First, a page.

Thursday, April 23, 2009

Gabi, Chani, it's hard to be writing this as our hurt for you is still so fresh, but I wanted to leave this as a bit of chizuk for Chani one day. It's just the tiniest, most inconsequential, sliver of this whole story, but, in a sense, I think that's exactly why it gave me so much comfort. It happened at the absolute thick of the darkness- in the last weeks and even day of your mother's life- and came to comfort and remind me that even then, and even in a situation that we will never be able to understand, there was still a Boreh Olam up there- listening to our tefillot and always orchestrating the 'big picture.'

First, allow me to introduce myself. My name is Ziva Glanz and I was the Aym Bayit at Landers when your father was a student there and when he dated and married your mother. Like 'army buddies,' when you give to somebody and go through such a significant piece of all of your lives together, they become like family, and that's the way it was for us at Landers. Our 'boys' became part of our family and, as such, we too questioned and struggled and mourned when we heard your mother was sick, and- of course- davened for her and your father wherever we could here in Israel.

Then, a few weeks ago, we got an email from HASC asking all alumni to join together to finish Sefer Tehillim daily on your mother's behalf. With worry about the significance of that email having to be sent, we quickly looked to see which tehillim my husband Daniel and I could sign up for. As a testament to your parents though, the email had only been out for a few hours and already almost every perek of tehillim had been taken - twice! The absolute only ones left were these random seven perakim (from 60-67), and they were left for a reason: they were considered 'hard;' difficult, and unfamiliar, with long-winded words to make your way through. Not quite 'popular,' but that's what was left and so they became ours.

Now, I want to share this with you (and I guess everyone else who will read this on the blog!) because I want you to understand exactly where we were coming from on April 1st when we started saying these tehillim. We had tried to buy an apartment a few months before, but the project had suddenly fallen through, and with it, our life savings. We managed to get a guarantee that our money would be paid back to us by April 2nd, so we scrapped together some cash and somehow managed to make it through to that date. But then April 2nd came and with it, no money. The contractor reneged, said he couldn't pay us back, that it would take at least a year, and we soon didn't know how we were going to continue putting food on the table. Our days became filled with lawyers, the process for Beit Din, and worry- and truthfully, the only productive thing I managed to do in all of this was make sure each day to say those tehillim for your mother. And each day they gave me strength, and renewed perspective, and reminded me that, despite the intensity of the stress, money was just money and nothing was more important than health.

The shabbos after Pesach, my husband had some free time and so he decided to sit down and learn the meaning of these tehillim that we were saying every day. He learned up one and was pleasantly surprised when he read that this was the tehillim to be said when someone was putting you in a difficult situation, as this contractor was with us. And then he learned another and was shocked to learn that this was a perek to be said in times of tremendous financial difficulty. And then he learned the next one and read that that it was a tehillim to say during times when you needed to see yeshuot. And that's when he called me over!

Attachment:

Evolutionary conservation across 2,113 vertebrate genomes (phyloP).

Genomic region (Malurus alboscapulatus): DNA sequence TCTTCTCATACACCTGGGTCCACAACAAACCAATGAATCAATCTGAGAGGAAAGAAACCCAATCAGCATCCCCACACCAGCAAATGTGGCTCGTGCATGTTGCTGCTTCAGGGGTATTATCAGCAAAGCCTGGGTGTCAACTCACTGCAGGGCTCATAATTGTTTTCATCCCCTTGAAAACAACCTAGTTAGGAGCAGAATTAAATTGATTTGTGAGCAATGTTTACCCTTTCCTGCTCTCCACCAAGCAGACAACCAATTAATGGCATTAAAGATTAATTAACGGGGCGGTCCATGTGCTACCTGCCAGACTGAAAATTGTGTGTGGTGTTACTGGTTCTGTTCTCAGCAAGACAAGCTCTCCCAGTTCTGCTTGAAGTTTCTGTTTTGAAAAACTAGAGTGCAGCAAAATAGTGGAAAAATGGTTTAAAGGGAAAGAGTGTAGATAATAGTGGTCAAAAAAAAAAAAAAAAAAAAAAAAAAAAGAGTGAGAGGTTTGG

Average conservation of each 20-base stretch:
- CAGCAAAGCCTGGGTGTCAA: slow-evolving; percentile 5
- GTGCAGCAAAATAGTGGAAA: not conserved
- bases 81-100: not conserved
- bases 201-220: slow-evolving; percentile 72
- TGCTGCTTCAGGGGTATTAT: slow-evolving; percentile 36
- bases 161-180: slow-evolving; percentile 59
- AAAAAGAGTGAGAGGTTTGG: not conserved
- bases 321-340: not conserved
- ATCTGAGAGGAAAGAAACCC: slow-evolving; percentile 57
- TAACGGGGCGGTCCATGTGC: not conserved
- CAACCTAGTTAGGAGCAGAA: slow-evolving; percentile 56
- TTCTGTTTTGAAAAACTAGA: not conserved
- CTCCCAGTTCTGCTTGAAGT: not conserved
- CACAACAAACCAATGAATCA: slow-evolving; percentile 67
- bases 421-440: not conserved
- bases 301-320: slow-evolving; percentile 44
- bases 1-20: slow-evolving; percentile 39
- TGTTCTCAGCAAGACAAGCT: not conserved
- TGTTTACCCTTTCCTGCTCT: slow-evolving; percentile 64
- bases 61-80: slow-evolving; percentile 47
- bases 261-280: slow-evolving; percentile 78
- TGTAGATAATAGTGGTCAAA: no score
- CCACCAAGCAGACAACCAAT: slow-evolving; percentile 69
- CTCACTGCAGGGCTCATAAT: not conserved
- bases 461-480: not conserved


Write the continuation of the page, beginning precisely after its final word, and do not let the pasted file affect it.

Together we sat- stunned- as we realized that, one after another, the 'unpopular' tehillim that had been 'left' for us to say, were really the very tehillim that described our exact situation (down to unbelievable detail). We could not have handpicked them better had we tried! And here we were, saying them every day, not knowing that the zechut of your mother's mitzvah was also helping us in our own lives as well. We sat there, astounded, as we realized the enormity of the Planning it took to execute even just this one small sign of Hashgacha Pratit, and we took comfort from it's reminder that, Kal V'Chomer, there must also be Yad Hashem in the greater situations as well- as hard and unclear as they may be.

It was only a few hours later that we got the news that your mother had passed away. It's easy to say that we were devastated, but I'm not sure that really describes it. We, along with all your parent's other friends (and of course family), felt the blow like a punch to our stomach- it winded us and all we could do was just sit and think of you and your family and attempt to just try and absorb it all. Yet through the thickness of that mourning, there was only one other thought that managed to sometimes break through to the periphery of my consciousness, and that was the sporadic glimmer of nechama that if Hashem's care and hashgacha were so evident even in a detail as seemingly insignificant as the tehillim being said, then how much greater must His care have been for the overall situation.

And now Gabi and Chani, I pray that that care should go to you, the Nats, and your entire extended family. Chani, I know that nothing will ever comfort you for the loss of your mother, but just as in the thick of that mourning there can be no real comfort and all we could do was peripherally concede to the acceptance of a Yad Hashem, so too I hope that this story will one day help you, in some small way, as you work towards that acceptance as well.

May Hashem give your father the koach he needs and, as you grow up, may you always face this struggle as well as your mother faced hers.

With all our love and condolences,

Daniel and Ziva Glanz

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